The first artist’s impressions of a dedicated building for Lincolnshire’s planned new medical school have been revealed – and members of the public are being given the opportunity to help support this historic project.
Until now, Lincolnshire has been the largest English county without a medical school, without the ability to train its own GPs and hospital doctors. That is set to change.
The University of Lincoln and University of Nottingham confirmed in March 2018 they had been successful in their bid to establish a new medical school for Lincolnshire. It followed an announcement in 2017 by Secretary of State Jeremy Hunt of an additional 1,500 medical school training places across England.
Plans are now underway to build a state-of-the-art facility at the University of Lincoln’s Brayford Pool campus. Current designs for the new medical school building include lecture theatres, laboratories, clinical and anatomy suites equipped with cutting-edge diagnostic tools, virtual- and augmented-reality technology to simulate clinical settings and a science library. These facilities will enable students to understand and master the latest developments in healthcare.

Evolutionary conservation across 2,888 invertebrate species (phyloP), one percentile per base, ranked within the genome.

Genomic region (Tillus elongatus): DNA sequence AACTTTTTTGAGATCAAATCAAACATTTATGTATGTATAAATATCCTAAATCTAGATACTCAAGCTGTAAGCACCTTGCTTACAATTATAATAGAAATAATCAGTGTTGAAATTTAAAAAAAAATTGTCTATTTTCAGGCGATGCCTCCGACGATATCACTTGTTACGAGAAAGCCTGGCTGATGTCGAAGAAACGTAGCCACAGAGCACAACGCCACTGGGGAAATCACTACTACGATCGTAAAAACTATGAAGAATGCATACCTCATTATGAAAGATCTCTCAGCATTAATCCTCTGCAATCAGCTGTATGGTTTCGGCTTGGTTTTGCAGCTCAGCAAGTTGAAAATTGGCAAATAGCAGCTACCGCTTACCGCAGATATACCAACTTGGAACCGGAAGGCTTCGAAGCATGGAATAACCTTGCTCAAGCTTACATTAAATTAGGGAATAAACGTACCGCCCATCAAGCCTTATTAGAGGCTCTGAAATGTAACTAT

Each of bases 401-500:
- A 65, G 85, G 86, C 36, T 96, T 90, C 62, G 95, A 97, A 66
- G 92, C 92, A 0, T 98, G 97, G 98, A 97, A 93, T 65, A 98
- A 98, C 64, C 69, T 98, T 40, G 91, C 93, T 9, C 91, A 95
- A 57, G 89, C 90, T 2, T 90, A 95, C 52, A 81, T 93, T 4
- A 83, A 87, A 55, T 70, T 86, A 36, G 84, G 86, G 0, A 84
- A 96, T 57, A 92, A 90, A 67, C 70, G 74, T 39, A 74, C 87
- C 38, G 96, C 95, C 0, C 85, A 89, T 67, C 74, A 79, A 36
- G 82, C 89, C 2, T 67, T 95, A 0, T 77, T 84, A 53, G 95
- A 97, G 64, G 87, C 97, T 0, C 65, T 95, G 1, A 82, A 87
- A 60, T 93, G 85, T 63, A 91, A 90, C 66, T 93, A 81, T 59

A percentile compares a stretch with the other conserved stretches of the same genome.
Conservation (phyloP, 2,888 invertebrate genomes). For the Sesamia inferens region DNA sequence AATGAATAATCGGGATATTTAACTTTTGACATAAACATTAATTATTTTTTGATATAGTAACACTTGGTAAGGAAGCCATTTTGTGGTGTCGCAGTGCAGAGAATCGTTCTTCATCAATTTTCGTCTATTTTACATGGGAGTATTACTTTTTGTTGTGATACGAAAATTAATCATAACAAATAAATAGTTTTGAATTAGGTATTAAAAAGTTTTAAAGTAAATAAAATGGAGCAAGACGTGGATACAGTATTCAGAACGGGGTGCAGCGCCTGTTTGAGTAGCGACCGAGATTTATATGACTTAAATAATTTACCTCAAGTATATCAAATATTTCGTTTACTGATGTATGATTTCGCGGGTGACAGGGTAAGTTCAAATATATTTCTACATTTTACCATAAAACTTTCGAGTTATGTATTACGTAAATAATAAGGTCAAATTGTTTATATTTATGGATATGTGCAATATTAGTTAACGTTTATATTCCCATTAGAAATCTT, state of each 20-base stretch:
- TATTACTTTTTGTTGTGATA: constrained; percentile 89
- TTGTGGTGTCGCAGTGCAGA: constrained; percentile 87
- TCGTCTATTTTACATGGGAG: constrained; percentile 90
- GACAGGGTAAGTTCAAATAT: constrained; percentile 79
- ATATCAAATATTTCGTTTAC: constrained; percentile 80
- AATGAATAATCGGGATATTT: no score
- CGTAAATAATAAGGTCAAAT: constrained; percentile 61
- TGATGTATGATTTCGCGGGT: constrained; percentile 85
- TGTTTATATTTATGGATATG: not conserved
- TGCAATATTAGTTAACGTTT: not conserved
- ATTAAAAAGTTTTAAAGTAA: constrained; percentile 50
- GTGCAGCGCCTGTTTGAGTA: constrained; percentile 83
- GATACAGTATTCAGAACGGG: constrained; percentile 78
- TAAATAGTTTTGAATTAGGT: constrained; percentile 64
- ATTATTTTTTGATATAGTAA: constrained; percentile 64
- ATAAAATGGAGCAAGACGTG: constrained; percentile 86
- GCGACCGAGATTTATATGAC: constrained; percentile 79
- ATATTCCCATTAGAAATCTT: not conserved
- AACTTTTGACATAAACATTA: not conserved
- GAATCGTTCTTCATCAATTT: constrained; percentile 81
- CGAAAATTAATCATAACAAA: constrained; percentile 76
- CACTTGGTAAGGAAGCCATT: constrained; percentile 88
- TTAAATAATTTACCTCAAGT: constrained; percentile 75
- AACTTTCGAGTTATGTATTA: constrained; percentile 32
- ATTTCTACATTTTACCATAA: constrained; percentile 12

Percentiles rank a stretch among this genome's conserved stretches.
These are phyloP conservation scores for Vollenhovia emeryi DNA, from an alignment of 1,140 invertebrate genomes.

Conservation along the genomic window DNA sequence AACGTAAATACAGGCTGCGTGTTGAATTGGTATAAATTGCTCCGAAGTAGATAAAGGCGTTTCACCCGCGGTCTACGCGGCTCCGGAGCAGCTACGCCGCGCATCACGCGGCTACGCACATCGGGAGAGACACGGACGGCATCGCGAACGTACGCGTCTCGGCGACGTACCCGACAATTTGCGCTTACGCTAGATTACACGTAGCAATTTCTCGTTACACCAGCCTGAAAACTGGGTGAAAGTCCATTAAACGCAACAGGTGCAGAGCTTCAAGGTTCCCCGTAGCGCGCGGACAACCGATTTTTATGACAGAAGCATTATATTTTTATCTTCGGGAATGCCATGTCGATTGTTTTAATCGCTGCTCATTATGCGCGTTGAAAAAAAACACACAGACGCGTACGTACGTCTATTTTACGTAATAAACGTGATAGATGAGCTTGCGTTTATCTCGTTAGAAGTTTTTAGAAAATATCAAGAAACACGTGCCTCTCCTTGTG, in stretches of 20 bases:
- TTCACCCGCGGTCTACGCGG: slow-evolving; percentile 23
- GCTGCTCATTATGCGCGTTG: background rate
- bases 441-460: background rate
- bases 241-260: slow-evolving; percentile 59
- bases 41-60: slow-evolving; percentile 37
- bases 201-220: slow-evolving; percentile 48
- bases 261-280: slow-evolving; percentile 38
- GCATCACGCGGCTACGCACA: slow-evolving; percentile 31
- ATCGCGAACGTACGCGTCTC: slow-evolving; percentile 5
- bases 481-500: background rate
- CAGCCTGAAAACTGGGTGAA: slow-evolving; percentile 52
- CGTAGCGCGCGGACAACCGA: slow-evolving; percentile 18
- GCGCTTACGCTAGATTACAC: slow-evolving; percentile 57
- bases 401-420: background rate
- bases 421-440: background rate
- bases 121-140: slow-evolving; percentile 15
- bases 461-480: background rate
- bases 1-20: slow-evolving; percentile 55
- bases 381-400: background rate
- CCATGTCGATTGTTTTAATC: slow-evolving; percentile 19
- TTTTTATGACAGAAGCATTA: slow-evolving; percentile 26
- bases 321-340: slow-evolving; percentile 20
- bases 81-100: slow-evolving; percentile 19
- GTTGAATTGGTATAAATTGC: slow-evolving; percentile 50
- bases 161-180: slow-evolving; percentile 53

The building, which will be located opposite the Isaac Newton Building and adjacent to the existing Science Building overlooking the Delph Pond, will embody the University’s commitment to a low-carbon estate, utilising best practice in sustainable design.
The University of Lincoln is launching a major fundraising campaign to help raise funds towards the £21.1 million building, and now local people and businesses are being invited to help create this cutting-edge facility where tomorrow’s doctors will train.
Professor Mary Stuart, Vice Chancellor of the University of Lincoln, said: “The support of the community in Lincolnshire was instrumental in the establishment of the University.
“The medical school will make a huge difference to the people of Lincolnshire who will benefit from the establishment of this hub of medical expertise, training hundreds of young people, many of them local, to become doctors and encouraging them to stay in the county. I hope that people will once again come together and be part of making a difference to thousands of people’s lives.”